Why didn’t we sleep in the trailer again?
I wake up cold. My sleeping bag is covered in condensation, there’s ice crystals on my water bottle. I’ve slept poorly, waking up on and off all night, chilled in our aspen grove. Note to self: when the universe gives you a warm dry trailer in the middle of the woods, you take it. What was I thinking?
I stumble through my morning chores half asleep. The forest is alive with chirps and gobbles and scuffles and the birds are singing out in revelry. I’m off beat with the forest and I need to catch up.
We hike out in all of our layers, excited to get to town. We have a motel room booked in Greer, a small mountain town with only this: two motels, a fancy restaurant, a diner, and a convenience store. We lucked out and got the last room at the cheaper motel and I am hiking on autopilot to get to that room. A bed, a shower, soap. Some sort of food. A microwave. A coffee maker. Fresh towels. I watch my hands and my poles as I hike. They are both crusted with dirt and mud. I imagine hot water.
We make it to a trailhead that has a trash can, my ultimate hiking kink. I feel a familiar rush of inexplicable joy as I throw away my empty peanut butter jar, my old fuel canister, my bar wrappers. We come to a railroad trail, a path converted from rail to foot use. It enters into a wide open expanse, a grassy field with mountains framing both sides. There are giant crystal clear ponds of fresh snow melt. I’m not sure if I am or am not cold, the sun is so bright it sears my skin but the air all around is icy. We’re up high and we’re exposed. The layering and delayering begins.
By the time we hit highway 87 we’ve gone about ten miles but we’re both cooked. We try to hitch into Greer, but only one car passes the whole time we’re on the road, and that car does not pick us up. Instead, we cut in through the woods and walk to town, ending up at a cafe cluttered with old tincture bottles and mason jars, pictures of the owner’s ancestors. Displayed is a picture from when the cafe was the post office, the only commerce in town. I am so grateful to see this cafe, filled with sticky tablecloths and weathered friendly faces.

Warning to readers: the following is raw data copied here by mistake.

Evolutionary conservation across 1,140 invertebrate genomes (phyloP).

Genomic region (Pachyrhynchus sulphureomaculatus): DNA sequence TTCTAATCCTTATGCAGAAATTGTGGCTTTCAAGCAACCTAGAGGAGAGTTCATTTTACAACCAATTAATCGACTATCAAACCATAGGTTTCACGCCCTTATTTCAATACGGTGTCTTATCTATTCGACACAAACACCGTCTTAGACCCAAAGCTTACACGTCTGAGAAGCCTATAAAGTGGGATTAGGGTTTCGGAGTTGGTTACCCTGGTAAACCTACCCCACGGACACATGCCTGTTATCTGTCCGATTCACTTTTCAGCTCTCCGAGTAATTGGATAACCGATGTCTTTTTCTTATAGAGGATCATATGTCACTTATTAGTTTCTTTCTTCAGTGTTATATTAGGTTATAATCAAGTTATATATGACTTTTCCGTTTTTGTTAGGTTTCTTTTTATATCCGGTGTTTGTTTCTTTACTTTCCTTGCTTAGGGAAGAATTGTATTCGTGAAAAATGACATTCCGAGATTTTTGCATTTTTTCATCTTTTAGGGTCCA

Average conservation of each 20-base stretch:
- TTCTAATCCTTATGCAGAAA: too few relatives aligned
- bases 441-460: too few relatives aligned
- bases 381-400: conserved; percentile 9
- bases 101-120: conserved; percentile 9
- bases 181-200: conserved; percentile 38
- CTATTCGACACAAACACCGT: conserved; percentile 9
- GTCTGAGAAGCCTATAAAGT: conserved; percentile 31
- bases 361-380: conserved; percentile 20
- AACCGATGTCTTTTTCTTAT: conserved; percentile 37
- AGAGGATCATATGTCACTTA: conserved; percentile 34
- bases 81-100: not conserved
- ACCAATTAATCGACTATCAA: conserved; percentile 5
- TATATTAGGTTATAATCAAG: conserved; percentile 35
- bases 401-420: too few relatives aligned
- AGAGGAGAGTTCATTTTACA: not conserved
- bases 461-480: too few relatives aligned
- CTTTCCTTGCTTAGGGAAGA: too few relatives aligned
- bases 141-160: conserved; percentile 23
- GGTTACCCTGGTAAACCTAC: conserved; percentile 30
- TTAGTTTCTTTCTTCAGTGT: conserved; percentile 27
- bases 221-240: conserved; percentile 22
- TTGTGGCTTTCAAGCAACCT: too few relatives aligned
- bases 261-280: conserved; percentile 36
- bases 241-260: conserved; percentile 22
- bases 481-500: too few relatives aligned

At the cafe we order massive amounts of food. Fries and a black bean burger for me, a regular burger for Carrot. I order an Arnold Palmer, iced tea mixed with lemonade, and it comes in a glass so wide and tall that I can’t believe it. I put a straw in the cup and the straw disappears. This beverage is gigantic and I couldn’t be happier.
Carrot and I spend 30$ each ordering more and more and more and more food. I marvel at how easy it is to consume all this food, how when we walk out of the diner I could honestly eat more. Our motel is one mile away and we’ve both eaten so much gluten that we’re foggy and it feels like an impossible distance. Somehow, we make it and I shower, surprised at my naked body. My calves are massive and like rocks.
I let the water run dark brown then light brown and then clear, spend extra time scrubbing the grime from between my toes. We eat tortilla chips and avocado salsa in bed while watching Sex in the City 2, a movie so much about white feminism and the fetishizing of other cultures that it’s truly repellent. I don’t care though. Clean and naked and eating and in bed: the movie is bad but I have everything I could possibly need.
📍The Mogollon Rim trail is on Yavapai, Western Apache, Hopi and Hohokum land. I am a grateful guest